How one interprets volatility in the international financial markets and therefore chooses a policy stance regarding these markets depends on the underlying economic theory that one explicitly, or implicitly, utilizes to explain the role of financial markets in a market oriented entrepreneurial economy. There are two major alternative theories of financial markets: (1) the classical efficient market theory (hereafter EMT) and (2) Keynes's liquidity preference theory (hereafter LPT). Each produces a different set of policy prescriptions. EMT advocates call for a liquidity plumber to patch up some short-run stresses in today's efficient international financial flow system. LPT proponents believe that the current system is structurally flawed. Consequently, it will require an architect to build a new international financial structure on more solid foundations.
EMT is the backbone of conventional economic wisdom. The mantra of EMT is "the market knows best" how to optimally allocate scarce capital resources and promote maximum economic growth. This EMT view was succinctly epitomized in U.S. Treasury Secretary Summers's statement: "the ultimate social functions [of financial markets are] spreading risks, guiding the investment of scarce capital, and processing and disseminating the information possessed by diverse traders...prices will always reflect fundamental values .... The logic of efficient markets is compelling" (Summers and Summers, 1989 , p. 166).
In contrast, the logic of Keynes's LPT indicates that the primary function of financial markets is to provided liquidity not efficiency. (And a liquid market requires orderliness.) If Keynes's LPT of orderly financial markets is relevant, then the real world's international capital markets may never deliver, in either the short-run or the long-run, the results claimed by EMT.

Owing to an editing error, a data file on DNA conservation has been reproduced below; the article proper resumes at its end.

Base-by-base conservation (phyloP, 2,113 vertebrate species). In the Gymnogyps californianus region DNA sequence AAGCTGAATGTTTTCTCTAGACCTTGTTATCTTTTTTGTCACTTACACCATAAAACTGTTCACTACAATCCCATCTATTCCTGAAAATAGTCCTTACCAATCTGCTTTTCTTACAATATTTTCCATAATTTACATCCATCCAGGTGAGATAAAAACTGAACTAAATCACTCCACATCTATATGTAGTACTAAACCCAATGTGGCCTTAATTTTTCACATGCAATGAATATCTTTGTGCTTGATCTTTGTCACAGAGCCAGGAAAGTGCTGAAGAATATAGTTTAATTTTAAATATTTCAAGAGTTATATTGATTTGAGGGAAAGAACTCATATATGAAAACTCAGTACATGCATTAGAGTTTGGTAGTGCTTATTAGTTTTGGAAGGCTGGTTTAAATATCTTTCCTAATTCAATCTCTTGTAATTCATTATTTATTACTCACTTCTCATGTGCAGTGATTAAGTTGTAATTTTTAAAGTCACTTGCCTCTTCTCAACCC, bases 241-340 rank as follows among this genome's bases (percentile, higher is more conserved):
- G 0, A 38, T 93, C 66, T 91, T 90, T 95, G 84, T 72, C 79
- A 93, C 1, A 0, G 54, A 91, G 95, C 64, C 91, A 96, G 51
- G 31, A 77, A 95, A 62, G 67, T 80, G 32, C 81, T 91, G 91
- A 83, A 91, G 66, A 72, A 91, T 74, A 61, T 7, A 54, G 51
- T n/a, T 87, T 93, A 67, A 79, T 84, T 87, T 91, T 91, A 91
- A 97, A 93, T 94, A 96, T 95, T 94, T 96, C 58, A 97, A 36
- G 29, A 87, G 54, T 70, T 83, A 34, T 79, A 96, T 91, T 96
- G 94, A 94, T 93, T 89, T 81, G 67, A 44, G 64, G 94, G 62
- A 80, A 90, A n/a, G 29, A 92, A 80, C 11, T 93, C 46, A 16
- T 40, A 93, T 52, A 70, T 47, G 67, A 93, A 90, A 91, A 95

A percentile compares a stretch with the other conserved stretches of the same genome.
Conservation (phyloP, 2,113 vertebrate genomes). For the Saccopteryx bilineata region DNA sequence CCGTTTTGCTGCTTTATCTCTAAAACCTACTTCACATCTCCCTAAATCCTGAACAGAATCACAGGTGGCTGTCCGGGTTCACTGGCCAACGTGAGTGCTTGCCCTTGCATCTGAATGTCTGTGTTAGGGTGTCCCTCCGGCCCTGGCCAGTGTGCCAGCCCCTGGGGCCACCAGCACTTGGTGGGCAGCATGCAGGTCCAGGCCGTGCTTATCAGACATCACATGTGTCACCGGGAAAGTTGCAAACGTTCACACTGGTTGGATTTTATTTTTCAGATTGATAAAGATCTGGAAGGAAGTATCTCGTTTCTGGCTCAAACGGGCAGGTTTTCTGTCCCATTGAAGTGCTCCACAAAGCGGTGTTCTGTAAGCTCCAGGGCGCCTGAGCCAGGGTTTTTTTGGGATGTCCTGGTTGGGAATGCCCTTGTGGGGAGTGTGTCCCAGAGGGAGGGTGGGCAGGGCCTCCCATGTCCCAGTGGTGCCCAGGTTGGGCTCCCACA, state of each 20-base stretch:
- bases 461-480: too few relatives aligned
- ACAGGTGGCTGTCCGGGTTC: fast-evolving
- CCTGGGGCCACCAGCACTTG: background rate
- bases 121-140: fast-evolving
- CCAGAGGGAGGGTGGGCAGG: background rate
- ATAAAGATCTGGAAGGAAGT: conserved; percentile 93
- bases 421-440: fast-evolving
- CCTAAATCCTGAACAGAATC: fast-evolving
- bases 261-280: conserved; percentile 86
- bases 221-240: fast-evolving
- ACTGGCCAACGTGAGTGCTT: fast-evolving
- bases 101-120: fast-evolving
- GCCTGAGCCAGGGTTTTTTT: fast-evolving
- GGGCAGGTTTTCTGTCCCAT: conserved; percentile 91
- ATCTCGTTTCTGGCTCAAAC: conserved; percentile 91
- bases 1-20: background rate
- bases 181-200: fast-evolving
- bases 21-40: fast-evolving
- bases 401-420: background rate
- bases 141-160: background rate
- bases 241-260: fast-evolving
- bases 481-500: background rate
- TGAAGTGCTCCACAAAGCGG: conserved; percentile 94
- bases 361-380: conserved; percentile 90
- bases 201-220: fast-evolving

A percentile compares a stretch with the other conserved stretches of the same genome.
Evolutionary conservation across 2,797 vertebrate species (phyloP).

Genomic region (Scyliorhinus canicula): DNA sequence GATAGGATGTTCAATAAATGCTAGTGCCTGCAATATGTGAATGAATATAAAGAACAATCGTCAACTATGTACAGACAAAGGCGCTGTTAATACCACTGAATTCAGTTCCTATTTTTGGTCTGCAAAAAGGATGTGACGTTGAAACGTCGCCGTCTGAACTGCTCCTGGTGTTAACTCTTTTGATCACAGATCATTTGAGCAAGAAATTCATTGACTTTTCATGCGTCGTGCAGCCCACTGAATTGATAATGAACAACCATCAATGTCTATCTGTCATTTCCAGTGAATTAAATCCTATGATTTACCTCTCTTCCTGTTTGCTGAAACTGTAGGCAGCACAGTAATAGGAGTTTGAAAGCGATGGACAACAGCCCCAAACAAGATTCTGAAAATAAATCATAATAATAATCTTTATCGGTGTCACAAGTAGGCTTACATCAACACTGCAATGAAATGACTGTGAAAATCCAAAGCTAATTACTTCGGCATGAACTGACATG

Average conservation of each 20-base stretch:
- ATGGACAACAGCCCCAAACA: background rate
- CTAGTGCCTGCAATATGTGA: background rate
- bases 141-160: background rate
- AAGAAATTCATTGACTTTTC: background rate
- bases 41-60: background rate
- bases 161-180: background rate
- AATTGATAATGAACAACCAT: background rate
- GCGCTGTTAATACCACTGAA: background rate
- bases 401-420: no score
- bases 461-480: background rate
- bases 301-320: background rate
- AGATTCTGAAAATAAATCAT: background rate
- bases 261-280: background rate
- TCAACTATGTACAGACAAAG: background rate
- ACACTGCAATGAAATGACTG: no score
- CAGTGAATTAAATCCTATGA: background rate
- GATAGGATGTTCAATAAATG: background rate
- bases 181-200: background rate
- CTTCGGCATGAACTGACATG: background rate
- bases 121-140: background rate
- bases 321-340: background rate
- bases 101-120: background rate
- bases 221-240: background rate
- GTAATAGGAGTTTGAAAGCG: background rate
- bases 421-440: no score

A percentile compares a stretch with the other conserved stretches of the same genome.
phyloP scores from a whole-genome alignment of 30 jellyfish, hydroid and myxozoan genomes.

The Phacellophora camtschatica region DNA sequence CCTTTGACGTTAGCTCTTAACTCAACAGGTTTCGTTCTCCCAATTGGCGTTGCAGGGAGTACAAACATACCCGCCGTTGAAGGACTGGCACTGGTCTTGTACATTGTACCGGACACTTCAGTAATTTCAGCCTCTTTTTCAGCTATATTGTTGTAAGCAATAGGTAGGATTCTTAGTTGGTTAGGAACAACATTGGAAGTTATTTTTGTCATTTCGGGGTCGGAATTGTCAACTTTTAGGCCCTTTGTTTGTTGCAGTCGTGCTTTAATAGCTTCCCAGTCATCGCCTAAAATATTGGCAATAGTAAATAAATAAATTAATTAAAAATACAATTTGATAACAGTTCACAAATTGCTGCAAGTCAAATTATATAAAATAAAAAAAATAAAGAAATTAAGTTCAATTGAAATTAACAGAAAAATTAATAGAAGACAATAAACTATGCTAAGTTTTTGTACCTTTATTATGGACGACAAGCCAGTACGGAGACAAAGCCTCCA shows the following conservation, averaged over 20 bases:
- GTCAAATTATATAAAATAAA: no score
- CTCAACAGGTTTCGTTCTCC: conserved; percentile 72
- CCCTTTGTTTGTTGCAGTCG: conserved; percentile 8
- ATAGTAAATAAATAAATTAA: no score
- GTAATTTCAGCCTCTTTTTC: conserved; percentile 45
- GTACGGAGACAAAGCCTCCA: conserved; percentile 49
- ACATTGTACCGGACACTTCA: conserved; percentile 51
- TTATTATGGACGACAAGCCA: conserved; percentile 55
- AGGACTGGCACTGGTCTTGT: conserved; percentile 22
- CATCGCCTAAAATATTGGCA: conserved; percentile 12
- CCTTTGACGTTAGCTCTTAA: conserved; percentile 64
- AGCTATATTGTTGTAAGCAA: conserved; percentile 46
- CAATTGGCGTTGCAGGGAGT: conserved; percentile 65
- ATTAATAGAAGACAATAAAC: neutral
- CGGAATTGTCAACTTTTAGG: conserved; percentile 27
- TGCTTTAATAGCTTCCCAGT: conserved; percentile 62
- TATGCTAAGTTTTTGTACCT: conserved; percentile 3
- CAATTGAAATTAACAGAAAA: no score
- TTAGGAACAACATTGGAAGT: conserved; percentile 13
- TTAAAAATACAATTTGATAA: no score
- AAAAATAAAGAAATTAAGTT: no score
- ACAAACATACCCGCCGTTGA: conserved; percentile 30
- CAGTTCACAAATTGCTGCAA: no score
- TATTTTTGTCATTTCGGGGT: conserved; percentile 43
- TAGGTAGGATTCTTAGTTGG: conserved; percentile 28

Peter L. Bernstein is the author of the best-selling book entitled AGAINST THE GODS (1996), a treatise on risk management, probability theory and financial markets. Bernstein argues that the LPT and not the EMT is the relevant theory for the world in which we live. Bernstein states "The fatal flaw in the efficient market hypothesis is that there is no such thing as an [efficient] equilibrium price... a market can never be efficient unless equilibrium prices exist and are known" (1998b, emphasis in original; also Bernstein, 1998a). In other words, in Bernstein's view, EMT is not applicable to real world financial markets.
If EMT theory is not applicable to the real world then there is an important role for rebuilding the system to permit some degree of international capital flow regulation as a necessary but not sufficient condition for producing a golden age of economic development for the global economy of the twenty-first century. Since the 1970s, however, the compelling logic of EMT has provided the rationalization for nations to dismantle most of the ubiquitous regulations of post-war international financial markets. The justification for this "liberalization" of financial markets is that it will produce lower real costs of capital, greater growth rates of output and productivity, and more employment opportunities compared to the rates experienced between World War II and 1973 when international capital flow controls were practiced by most countries of the world, including the United States. ...Theory Continued
Friday, December 05, 2003
Paul Davidson - International Financial Architecture
This is a referenced article posted by Joerg over at Bonobo about reforming the international financial architecture. It is excellent as it covers the arguments between the two schools of thought concerning Keynesianism and Monetarism - LPT vs. EMT. It is a great addition to my work and posts of recent. Ph.D. Paul Davidson is the greatest Keynesian economist I have yet come across. Check out his Keynes', Washington Concensus', IFA, etc., high quality writings.